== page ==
World’s largest democracy and the world’s second-most populous subcontinent- India.
With more than 1.35 billion people residing, India is home to almost 18% of the world’s total population.
The cherry on the cake is overwhelming population growth, which is roughly equal to the total population of Australia.
Since the government gained its sense, population growth control has been on the agenda as the scarcity of resources isn’t a myth and the environment’s degradation is a bonus slow poison.
Since the first 5 years plan to PM Modi’s recent Independence day’s address, population control and family planning have been consistent.
During independence, when the population was less than that’s of today, farming was the only livelihood for an overwhelming majority of this country.
Widespread protectionism measures were taken up to prevent the outflow of finances as the country in itself was unstable. Still, the surplus wasn’t enough to feed the population. Uneven distribution and unplanned exploitation of resources were degrading the environment in India substantially.
Majority of the country’s youth was formally unemployed. So, the population growth became a concern for then diplomats.
Hence in the first five years plan, natural method of birth control found its space.
They also promoted natural devices for family planning.
The only shortcoming was, till 1952 it was the rural population mostly responsible for population explosion, who weren’t even aware of any such agenda.
They were busy fighting untouchability (caste system), zamindari (over-exploitation of workers and unreasonable taxes) and healthcare.
There’s no significant change in 2020, other than the names (of course).
So, although family planning found a way into the government’s agenda, couldn’t find one into people’s homes.
Necessity is the mother of invention.
The population growth was in no way slowing down. Provided the period I’m talking about marked some of the greatest riots and wars in the country. Religion triumphed over logic and reasoning.
So, in the second five-year plan, the focus shifted to the major problem, education and research.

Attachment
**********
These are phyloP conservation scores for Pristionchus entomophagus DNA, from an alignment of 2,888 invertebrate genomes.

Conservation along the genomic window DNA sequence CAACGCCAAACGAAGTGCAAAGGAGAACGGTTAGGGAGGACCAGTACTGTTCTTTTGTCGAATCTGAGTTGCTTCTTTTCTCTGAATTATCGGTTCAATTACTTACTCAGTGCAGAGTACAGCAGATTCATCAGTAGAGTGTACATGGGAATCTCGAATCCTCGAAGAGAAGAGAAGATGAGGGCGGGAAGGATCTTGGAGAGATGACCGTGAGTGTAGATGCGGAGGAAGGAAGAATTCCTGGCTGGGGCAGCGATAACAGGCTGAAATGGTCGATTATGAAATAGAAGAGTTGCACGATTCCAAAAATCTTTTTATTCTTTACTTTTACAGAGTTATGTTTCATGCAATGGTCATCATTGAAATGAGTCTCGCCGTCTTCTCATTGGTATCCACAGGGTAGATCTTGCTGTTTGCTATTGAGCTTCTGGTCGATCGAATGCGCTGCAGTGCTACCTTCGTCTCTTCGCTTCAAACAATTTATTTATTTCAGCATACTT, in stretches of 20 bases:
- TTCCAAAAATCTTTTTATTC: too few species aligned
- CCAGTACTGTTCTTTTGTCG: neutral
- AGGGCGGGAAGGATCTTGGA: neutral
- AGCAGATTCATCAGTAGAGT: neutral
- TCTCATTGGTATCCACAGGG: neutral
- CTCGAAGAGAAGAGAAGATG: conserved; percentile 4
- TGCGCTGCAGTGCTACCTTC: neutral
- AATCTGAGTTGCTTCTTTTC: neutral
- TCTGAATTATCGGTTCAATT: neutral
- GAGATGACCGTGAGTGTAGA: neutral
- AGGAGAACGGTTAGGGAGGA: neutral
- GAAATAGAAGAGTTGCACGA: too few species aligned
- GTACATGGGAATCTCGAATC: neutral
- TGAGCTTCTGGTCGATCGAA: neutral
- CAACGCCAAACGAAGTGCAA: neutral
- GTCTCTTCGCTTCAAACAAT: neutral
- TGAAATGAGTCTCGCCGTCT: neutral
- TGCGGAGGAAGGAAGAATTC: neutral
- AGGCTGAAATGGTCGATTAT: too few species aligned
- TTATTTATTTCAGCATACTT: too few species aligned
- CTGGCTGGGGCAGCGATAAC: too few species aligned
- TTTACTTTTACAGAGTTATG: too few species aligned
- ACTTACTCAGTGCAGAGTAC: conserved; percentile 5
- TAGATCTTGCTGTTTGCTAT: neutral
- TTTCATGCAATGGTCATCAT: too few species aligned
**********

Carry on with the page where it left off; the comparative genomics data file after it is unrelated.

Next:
But what’s the point? Implementation was still questionable.
Sterilization and other methods of birth control found their ways in 3rd and 4th 5 years plan.
The population started shifting to urban areas. Farming techniques started changing to ensure efficiency.
So, finally, people heard the concept of family planning.
But it was the 5th term that marked a significant change.
The first National Population Policy (1976) came into the picture.
Marriageable age which was set according to the Sharda rule (1929) was changed to 21 years for boys and 18 years for girls.
Policies like incentives for birth control measures were introduced.
Also, education of girl child started gaining importance. The welfare schemes started reaching people and Central assistance was provided to the state’s plan for population control.
All these efforts were being widely debated in the country, but since it was during the time of emergency, voices weren’t heard.
The problem arose when the central government permitted states to legislate for coercion and compulsory sterilization. Use of force and coercion degraded the status of family planning as a welfare scheme.
Subsequently, another significant change arrived post the 9th five-years plan.
In 1993, the new national population policy started formulating under the chairmanship of MS Swaminathan, which finally came through in February 2000.
It was important and widely accepted as it not only took population growth into account but also child’s health or infant mortality, proper contraception and women empowerment as well.
This plan had a temporary, mid-term and long-term objective. Recruitment of health workers to improve child’s health and reproductive health was made a part of a temporary objective.
The mid-term objective included a fertility rate of 2.1 children per woman. The long-term objective was more or less stabilization of population growth by 2045.
It was also decided for the proper implementation of this policy that the Lok-Sabha composition remains unchanged until the year 2026, i.e., 553 elected seats. The number of MPs from different states was fixed as per the 1971 census.
Coming to our state Odisha, I still remember the ‘Green card’ reservation. It was started in 1983 and the idea was to give benefits to families with 2 or fewer children some benefits like reservation in an educational institution, at the district and state levels.
Although the system is repealed now due to its mass misuse in 2012, it was a game changer for Odisha.
As of now, official records show a considerable success of these population control measures.
According to census data, population growth was 17.7% between 2001-11 which is of course less against the previous decade, i.e., 21.5% during 1991-2001.
Last year’s Independence Day celebration was marked by Honorable PM’s address on population control.
It included consequences of population explosion and about the fact that smaller families are happier and more content.
He also referred to smaller families as an ‘Act of Patriotism’.
Nevertheless, his speech was being given a religious drift by a certain section of the population.
Additionally, it rose speculations for another population policy, but the assumption is not something journalists do.
I’d rather be called an impulsive writer. Although emotion is not something that drives my pen, the utter necessity of Justice does!